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MedCity News connected with Global Health Leader at EY, Aloha McBride, to share details on the company’s upcoming survey on what consumers are looking for in value-based care.

MedCity News Katie Adams: Hello and welcome to the Vibe at ViVE. I’m Katie Adams, a reporter with MedCity News, and I’m here with Aloha McBride, Global Health leader at EY. I know that EY is soon to release its value-based care consumer survey and I was hoping you could share some trends with us, specifically in terms of consumer demand for telehealth and convenience.

Aloha McBride: Absolutely. We did this study across six countries, targeted at consumers to get their perspective on what they value in health. We hear a lot about the payers and the providers really focused on value-based care but we really wanted to hear from the consumers in terms of what they want and what they value. So I would say first off:

  • Access is absolutely number one really important to consumers, which isn’t a huge surprise.
  • We know that cost efficiency and effectiveness of health systems people are really starting to take note of how much they’re spending and they’re seeing the cost increase.
  • And then lastly, really interesting I think, is they really want and value their health for what they love to do — if that’s hiking or spending time with their kids or whatever that may be, it’s important to them. They really do also feel that from a responsibility of who is in charge of their health. They take it as an individual view. Over 68% said ‘I’m in charge of my health’ and 38-39% saying, ‘No, the doctor’s in charge of my health’ so there’s a little bit that I think you might find it interesting.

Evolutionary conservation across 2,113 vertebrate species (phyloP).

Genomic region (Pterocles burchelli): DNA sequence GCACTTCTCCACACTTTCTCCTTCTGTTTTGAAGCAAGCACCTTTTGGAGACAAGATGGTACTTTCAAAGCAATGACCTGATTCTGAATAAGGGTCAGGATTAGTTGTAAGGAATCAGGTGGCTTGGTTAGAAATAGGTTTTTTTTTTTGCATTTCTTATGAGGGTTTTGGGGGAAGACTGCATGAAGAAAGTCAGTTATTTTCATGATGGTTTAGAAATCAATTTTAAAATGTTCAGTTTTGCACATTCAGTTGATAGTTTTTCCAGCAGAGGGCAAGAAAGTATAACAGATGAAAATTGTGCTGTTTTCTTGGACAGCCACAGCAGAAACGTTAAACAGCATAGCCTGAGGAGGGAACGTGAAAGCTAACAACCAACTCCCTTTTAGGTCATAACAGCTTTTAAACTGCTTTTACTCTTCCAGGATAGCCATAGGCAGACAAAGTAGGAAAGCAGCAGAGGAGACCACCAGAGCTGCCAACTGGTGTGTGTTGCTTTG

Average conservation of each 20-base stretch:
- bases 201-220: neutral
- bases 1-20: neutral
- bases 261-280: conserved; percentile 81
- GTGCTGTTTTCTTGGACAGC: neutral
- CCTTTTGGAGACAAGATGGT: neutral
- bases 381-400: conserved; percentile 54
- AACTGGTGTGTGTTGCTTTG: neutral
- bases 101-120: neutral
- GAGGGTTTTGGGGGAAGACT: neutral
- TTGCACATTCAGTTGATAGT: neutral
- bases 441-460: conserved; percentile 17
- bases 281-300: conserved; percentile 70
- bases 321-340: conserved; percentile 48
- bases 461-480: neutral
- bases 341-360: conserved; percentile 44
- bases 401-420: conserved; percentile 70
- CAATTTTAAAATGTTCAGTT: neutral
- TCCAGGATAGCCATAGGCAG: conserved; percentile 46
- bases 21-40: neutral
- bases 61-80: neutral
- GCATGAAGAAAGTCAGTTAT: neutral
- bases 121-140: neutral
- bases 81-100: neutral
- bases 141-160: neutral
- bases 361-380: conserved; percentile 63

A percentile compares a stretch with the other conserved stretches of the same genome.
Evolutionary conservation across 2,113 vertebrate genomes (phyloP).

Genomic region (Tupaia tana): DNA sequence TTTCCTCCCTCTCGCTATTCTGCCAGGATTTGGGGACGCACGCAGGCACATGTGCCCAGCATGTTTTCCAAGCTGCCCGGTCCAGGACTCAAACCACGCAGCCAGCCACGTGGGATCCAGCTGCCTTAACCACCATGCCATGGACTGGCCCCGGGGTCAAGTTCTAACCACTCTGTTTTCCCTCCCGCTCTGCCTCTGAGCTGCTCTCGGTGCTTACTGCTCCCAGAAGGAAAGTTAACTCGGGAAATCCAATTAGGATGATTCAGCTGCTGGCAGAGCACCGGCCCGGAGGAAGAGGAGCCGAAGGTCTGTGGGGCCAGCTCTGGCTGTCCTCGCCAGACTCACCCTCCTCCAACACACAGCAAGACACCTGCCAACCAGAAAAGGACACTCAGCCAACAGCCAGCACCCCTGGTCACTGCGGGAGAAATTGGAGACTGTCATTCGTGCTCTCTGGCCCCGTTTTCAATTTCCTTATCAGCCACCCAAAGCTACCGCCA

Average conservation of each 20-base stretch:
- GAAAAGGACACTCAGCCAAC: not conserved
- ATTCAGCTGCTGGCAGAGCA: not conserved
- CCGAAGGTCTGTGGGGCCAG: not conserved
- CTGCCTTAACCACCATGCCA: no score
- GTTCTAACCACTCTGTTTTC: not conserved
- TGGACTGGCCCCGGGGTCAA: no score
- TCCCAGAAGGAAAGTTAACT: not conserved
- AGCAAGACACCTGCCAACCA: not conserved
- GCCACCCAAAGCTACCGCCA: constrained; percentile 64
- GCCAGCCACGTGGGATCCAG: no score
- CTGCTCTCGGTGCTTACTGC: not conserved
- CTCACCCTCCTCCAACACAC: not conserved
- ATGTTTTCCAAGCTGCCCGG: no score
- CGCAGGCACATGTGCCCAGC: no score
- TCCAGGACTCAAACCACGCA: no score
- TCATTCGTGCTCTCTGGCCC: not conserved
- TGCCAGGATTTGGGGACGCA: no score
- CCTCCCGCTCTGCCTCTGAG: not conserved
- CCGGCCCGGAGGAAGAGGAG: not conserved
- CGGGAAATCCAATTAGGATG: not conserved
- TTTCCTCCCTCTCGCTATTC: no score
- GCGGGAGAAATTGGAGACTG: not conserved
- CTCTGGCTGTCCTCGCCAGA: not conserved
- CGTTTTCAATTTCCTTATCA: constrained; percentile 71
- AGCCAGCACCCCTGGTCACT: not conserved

I can talk a little bit more about what we saw in terms of adoption if you’d like. So one of the things that we will note and maybe not surprising to this audience and I’m speaking from the U.S survey, is that most people, I’m talking 78-80%, still prefer in-person care and they really value that for a number of things:

  • The ability to resolve an issue kind of at the first try.
  • The ability to show a doctor, a clinician what’s bothering them.
  • Also when they think about the personal relationship that they have with the clinician, they believe that in-person connection is much stronger than it would be in a virtual visit.

That being said, if you flip to the other side where they’re valuing virtual, they really do value virtual for cost and convenience, which isn’t surprising. However, I think when we think about outcomes and access and costs we really do have an opportunity to think about virtual care differently and to really think about that experience differently. Because I do think there’s a lot of opportunity for us to look at integrated care models, transform them, think about digital, virtual and inpatient in a way that really does make sense for both the clinician and the consumer, so lots of work ahead.

MedCity News: Consumers don’t seem fully sold on telehealth yet but it’s still so much greater than it was before the pandemic. It has so much potential to free up staff, reduce costs, improve patient outcomes so what changes does the healthcare industry need to make in order to successfully integrate in-person care into its model for good?